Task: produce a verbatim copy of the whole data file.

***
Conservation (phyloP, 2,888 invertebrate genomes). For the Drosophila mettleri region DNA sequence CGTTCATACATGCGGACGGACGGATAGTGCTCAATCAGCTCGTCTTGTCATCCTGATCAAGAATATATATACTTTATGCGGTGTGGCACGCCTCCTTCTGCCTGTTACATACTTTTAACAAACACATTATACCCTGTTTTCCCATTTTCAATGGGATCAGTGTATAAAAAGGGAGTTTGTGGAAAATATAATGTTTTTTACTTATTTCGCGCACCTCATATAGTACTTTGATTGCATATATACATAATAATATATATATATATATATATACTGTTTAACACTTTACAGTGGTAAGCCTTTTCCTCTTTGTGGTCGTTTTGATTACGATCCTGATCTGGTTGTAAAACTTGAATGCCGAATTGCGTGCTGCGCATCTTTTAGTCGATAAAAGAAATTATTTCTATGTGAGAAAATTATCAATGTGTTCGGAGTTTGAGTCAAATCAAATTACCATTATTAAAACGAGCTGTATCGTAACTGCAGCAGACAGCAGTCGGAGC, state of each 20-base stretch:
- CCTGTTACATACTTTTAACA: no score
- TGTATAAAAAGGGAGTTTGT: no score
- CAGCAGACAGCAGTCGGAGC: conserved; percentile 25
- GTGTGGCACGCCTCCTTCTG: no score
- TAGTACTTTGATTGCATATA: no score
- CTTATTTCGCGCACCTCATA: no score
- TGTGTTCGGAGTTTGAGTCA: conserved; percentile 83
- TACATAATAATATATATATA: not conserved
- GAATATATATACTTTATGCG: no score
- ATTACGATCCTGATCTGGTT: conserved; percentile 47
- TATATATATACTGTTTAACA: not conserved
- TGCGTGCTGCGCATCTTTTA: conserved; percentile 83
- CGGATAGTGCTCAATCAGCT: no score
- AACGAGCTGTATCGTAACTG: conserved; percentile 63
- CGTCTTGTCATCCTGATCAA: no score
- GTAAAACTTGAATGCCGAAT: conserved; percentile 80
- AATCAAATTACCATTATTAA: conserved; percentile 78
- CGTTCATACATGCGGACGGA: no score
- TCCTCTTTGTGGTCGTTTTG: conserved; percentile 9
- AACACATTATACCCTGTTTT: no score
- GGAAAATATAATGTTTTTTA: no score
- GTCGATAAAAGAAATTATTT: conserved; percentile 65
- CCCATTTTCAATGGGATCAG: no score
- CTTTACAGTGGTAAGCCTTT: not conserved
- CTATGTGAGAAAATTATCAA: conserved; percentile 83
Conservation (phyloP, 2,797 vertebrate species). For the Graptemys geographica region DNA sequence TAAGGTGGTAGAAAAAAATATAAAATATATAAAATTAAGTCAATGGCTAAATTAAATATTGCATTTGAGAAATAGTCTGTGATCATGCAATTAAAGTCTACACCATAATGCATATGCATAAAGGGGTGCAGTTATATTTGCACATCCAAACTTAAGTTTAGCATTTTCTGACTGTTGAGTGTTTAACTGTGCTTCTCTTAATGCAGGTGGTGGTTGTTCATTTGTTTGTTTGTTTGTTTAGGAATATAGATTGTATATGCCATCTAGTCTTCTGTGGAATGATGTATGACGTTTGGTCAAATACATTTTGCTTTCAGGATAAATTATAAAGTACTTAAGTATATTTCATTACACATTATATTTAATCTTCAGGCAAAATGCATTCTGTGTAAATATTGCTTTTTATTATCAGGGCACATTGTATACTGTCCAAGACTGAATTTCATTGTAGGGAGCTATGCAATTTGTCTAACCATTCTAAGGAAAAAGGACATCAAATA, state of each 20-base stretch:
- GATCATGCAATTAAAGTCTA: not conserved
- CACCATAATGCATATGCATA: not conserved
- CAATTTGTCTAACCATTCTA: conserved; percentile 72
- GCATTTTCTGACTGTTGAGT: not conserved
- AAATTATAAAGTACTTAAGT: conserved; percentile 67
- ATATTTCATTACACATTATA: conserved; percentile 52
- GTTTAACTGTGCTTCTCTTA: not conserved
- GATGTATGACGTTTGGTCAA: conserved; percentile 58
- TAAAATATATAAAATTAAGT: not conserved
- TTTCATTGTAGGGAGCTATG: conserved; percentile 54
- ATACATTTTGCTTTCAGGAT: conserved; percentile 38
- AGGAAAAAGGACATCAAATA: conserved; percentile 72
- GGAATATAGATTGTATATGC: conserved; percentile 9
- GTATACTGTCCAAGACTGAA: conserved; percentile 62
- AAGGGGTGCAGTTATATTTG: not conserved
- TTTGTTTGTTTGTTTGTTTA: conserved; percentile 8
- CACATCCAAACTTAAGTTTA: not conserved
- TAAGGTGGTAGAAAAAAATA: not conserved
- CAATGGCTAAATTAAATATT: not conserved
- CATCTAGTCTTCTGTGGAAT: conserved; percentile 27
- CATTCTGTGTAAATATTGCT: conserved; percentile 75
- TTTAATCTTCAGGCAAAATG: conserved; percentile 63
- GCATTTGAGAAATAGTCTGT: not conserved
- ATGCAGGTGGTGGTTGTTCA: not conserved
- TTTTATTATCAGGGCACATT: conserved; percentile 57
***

Conservation (phyloP, 2,888 invertebrate genomes). For the Drosophila mettleri region DNA sequence CGTTCATACATGCGGACGGACGGATAGTGCTCAATCAGCTCGTCTTGTCATCCTGATCAAGAATATATATACTTTATGCGGTGTGGCACGCCTCCTTCTGCCTGTTACATACTTTTAACAAACACATTATACCCTGTTTTCCCATTTTCAATGGGATCAGTGTATAAAAAGGGAGTTTGTGGAAAATATAATGTTTTTTACTTATTTCGCGCACCTCATATAGTACTTTGATTGCATATATACATAATAATATATATATATATATATATACTGTTTAACACTTTACAGTGGTAAGCCTTTTCCTCTTTGTGGTCGTTTTGATTACGATCCTGATCTGGTTGTAAAACTTGAATGCCGAATTGCGTGCTGCGCATCTTTTAGTCGATAAAAGAAATTATTTCTATGTGAGAAAATTATCAATGTGTTCGGAGTTTGAGTCAAATCAAATTACCATTATTAAAACGAGCTGTATCGTAACTGCAGCAGACAGCAGTCGGAGC, state of each 20-base stretch:
- CCTGTTACATACTTTTAACA: no score
- TGTATAAAAAGGGAGTTTGT: no score
- CAGCAGACAGCAGTCGGAGC: conserved; percentile 25
- GTGTGGCACGCCTCCTTCTG: no score
- TAGTACTTTGATTGCATATA: no score
- CTTATTTCGCGCACCTCATA: no score
- TGTGTTCGGAGTTTGAGTCA: conserved; percentile 83
- TACATAATAATATATATATA: not conserved
- GAATATATATACTTTATGCG: no score
- ATTACGATCCTGATCTGGTT: conserved; percentile 47
- TATATATATACTGTTTAACA: not conserved
- TGCGTGCTGCGCATCTTTTA: conserved; percentile 83
- CGGATAGTGCTCAATCAGCT: no score
- AACGAGCTGTATCGTAACTG: conserved; percentile 63
- CGTCTTGTCATCCTGATCAA: no score
- GTAAAACTTGAATGCCGAAT: conserved; percentile 80
- AATCAAATTACCATTATTAA: conserved; percentile 78
- CGTTCATACATGCGGACGGA: no score
- TCCTCTTTGTGGTCGTTTTG: conserved; percentile 9
- AACACATTATACCCTGTTTT: no score
- GGAAAATATAATGTTTTTTA: no score
- GTCGATAAAAGAAATTATTT: conserved; percentile 65
- CCCATTTTCAATGGGATCAG: no score
- CTTTACAGTGGTAAGCCTTT: not conserved
- CTATGTGAGAAAATTATCAA: conserved; percentile 83
Conservation (phyloP, 2,797 vertebrate species). For the Graptemys geographica region DNA sequence TAAGGTGGTAGAAAAAAATATAAAATATATAAAATTAAGTCAATGGCTAAATTAAATATTGCATTTGAGAAATAGTCTGTGATCATGCAATTAAAGTCTACACCATAATGCATATGCATAAAGGGGTGCAGTTATATTTGCACATCCAAACTTAAGTTTAGCATTTTCTGACTGTTGAGTGTTTAACTGTGCTTCTCTTAATGCAGGTGGTGGTTGTTCATTTGTTTGTTTGTTTGTTTAGGAATATAGATTGTATATGCCATCTAGTCTTCTGTGGAATGATGTATGACGTTTGGTCAAATACATTTTGCTTTCAGGATAAATTATAAAGTACTTAAGTATATTTCATTACACATTATATTTAATCTTCAGGCAAAATGCATTCTGTGTAAATATTGCTTTTTATTATCAGGGCACATTGTATACTGTCCAAGACTGAATTTCATTGTAGGGAGCTATGCAATTTGTCTAACCATTCTAAGGAAAAAGGACATCAAATA, state of each 20-base stretch:
- GATCATGCAATTAAAGTCTA: not conserved
- CACCATAATGCATATGCATA: not conserved
- CAATTTGTCTAACCATTCTA: conserved; percentile 72
- GCATTTTCTGACTGTTGAGT: not conserved
- AAATTATAAAGTACTTAAGT: conserved; percentile 67
- ATATTTCATTACACATTATA: conserved; percentile 52
- GTTTAACTGTGCTTCTCTTA: not conserved
- GATGTATGACGTTTGGTCAA: conserved; percentile 58
- TAAAATATATAAAATTAAGT: not conserved
- TTTCATTGTAGGGAGCTATG: conserved; percentile 54
- ATACATTTTGCTTTCAGGAT: conserved; percentile 38
- AGGAAAAAGGACATCAAATA: conserved; percentile 72
- GGAATATAGATTGTATATGC: conserved; percentile 9
- GTATACTGTCCAAGACTGAA: conserved; percentile 62
- AAGGGGTGCAGTTATATTTG: not conserved
- TTTGTTTGTTTGTTTGTTTA: conserved; percentile 8
- CACATCCAAACTTAAGTTTA: not conserved
- TAAGGTGGTAGAAAAAAATA: not conserved
- CAATGGCTAAATTAAATATT: not conserved
- CATCTAGTCTTCTGTGGAAT: conserved; percentile 27
- CATTCTGTGTAAATATTGCT: conserved; percentile 75
- TTTAATCTTCAGGCAAAATG: conserved; percentile 63
- GCATTTGAGAAATAGTCTGT: not conserved
- ATGCAGGTGGTGGTTGTTCA: not conserved
- TTTTATTATCAGGGCACATT: conserved; percentile 57